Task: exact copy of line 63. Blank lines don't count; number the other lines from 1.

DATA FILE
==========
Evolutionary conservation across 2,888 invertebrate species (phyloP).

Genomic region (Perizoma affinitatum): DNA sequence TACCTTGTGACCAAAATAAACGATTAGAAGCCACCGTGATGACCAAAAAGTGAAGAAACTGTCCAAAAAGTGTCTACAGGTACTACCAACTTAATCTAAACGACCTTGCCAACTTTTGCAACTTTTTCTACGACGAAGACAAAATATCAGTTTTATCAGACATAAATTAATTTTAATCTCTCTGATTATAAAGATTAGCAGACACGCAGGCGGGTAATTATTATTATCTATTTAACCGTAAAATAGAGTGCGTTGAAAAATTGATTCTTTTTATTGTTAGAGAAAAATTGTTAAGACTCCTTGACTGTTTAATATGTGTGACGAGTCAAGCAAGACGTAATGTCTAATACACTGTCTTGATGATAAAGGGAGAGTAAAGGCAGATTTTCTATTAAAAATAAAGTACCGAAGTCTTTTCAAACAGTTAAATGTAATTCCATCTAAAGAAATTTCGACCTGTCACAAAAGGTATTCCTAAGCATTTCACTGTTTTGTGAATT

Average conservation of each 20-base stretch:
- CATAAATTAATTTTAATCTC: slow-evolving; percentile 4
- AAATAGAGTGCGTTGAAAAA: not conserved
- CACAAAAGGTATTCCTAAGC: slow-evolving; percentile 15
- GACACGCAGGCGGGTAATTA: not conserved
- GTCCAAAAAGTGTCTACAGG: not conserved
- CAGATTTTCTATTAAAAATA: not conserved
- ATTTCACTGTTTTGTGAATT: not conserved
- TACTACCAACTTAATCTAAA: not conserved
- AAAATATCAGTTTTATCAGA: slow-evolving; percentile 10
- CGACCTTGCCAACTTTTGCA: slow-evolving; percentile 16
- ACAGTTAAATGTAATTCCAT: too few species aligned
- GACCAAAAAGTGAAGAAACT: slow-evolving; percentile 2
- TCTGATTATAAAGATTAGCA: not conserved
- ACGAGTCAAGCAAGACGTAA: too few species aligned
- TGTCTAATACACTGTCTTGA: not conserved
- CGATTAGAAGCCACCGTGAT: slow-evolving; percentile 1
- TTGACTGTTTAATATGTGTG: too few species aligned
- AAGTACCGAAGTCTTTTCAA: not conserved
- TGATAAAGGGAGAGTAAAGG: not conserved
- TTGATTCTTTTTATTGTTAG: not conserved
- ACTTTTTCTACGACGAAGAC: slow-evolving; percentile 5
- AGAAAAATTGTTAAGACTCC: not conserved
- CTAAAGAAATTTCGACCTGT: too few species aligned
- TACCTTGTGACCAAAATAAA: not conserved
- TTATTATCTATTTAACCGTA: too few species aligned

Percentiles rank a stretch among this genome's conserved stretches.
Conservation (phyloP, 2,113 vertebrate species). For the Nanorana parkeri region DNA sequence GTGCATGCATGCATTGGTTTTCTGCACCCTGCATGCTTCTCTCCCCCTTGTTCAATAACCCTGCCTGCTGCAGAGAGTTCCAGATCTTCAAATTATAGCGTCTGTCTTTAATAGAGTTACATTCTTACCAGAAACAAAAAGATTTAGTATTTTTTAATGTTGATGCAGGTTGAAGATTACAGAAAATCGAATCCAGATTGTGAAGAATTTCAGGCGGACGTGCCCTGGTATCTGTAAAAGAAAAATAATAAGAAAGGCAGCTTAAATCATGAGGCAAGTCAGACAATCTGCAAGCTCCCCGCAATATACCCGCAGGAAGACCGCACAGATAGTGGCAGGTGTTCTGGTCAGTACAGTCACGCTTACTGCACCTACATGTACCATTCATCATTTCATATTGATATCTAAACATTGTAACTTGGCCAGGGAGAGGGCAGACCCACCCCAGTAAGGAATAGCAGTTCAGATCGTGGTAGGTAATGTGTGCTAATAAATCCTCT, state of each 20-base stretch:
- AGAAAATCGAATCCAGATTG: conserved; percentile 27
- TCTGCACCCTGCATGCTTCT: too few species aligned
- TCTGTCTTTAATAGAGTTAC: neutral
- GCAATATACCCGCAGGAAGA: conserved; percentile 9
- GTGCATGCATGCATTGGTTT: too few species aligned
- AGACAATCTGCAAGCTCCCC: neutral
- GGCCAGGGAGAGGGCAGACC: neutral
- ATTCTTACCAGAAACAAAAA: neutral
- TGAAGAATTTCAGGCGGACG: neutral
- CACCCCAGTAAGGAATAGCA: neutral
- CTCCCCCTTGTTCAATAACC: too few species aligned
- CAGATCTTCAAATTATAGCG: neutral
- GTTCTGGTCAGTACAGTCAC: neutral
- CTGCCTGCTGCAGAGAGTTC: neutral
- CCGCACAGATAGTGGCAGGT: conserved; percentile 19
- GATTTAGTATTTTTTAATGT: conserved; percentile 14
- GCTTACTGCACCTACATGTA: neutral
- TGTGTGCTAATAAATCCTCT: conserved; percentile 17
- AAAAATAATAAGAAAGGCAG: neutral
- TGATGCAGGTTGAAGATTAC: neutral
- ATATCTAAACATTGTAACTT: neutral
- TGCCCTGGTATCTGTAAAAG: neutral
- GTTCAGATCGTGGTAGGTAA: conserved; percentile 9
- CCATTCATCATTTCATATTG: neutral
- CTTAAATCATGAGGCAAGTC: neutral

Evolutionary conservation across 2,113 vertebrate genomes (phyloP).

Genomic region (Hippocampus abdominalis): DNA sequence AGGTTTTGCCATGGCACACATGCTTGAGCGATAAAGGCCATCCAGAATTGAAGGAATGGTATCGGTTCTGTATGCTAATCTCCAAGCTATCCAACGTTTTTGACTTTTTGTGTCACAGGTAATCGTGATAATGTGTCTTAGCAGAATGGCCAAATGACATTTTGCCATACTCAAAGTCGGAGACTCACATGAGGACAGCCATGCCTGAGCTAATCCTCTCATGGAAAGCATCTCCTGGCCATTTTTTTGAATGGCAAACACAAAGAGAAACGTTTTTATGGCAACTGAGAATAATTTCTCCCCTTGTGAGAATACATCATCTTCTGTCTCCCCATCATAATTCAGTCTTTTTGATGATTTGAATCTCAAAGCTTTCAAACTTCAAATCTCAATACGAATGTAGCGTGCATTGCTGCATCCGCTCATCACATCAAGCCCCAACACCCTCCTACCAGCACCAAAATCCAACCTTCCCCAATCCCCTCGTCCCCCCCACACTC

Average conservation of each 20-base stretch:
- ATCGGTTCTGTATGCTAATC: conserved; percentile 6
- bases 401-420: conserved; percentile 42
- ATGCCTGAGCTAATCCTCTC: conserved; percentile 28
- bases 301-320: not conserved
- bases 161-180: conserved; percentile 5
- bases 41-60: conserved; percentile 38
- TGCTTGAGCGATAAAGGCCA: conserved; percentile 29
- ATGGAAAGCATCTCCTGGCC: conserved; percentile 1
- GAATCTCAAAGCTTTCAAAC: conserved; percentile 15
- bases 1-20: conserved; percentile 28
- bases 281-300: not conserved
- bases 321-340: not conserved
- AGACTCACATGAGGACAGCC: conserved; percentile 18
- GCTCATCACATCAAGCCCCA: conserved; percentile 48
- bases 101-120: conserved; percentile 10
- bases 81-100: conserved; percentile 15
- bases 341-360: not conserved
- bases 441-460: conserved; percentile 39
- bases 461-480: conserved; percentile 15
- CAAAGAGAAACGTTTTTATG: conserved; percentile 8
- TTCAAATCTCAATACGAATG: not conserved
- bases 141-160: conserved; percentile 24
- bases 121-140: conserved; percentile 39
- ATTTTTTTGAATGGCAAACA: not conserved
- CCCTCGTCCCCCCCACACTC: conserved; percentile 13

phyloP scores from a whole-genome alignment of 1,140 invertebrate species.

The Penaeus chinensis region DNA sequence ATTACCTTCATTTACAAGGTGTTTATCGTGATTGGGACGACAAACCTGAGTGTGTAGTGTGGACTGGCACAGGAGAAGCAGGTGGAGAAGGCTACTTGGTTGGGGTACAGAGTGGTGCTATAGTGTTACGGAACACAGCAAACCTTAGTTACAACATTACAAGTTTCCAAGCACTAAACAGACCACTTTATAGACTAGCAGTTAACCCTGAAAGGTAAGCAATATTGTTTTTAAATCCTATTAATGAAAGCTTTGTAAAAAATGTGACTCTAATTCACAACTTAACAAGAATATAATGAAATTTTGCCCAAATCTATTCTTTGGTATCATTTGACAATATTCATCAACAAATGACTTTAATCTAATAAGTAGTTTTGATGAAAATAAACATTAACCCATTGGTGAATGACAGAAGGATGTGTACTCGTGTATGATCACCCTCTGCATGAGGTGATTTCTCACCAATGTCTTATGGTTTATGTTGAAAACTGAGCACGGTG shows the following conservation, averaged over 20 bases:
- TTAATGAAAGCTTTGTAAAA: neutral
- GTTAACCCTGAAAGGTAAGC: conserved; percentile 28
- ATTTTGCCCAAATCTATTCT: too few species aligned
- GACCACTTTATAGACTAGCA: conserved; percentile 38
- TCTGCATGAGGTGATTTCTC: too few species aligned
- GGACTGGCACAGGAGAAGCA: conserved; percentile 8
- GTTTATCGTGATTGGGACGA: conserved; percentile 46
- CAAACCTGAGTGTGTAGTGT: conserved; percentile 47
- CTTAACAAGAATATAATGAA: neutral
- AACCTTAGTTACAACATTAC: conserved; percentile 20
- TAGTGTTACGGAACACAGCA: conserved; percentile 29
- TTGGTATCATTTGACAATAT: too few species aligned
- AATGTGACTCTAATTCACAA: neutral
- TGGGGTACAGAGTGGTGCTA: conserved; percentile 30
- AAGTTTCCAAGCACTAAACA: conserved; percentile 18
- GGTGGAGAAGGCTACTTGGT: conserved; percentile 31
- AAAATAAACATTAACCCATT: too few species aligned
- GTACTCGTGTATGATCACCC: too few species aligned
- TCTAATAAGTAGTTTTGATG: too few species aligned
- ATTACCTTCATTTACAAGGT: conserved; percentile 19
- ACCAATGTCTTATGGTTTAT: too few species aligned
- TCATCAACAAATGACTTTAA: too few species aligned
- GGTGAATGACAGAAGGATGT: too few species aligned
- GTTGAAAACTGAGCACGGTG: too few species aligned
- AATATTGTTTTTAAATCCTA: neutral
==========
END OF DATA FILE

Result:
- bases 161-180: conserved; percentile 5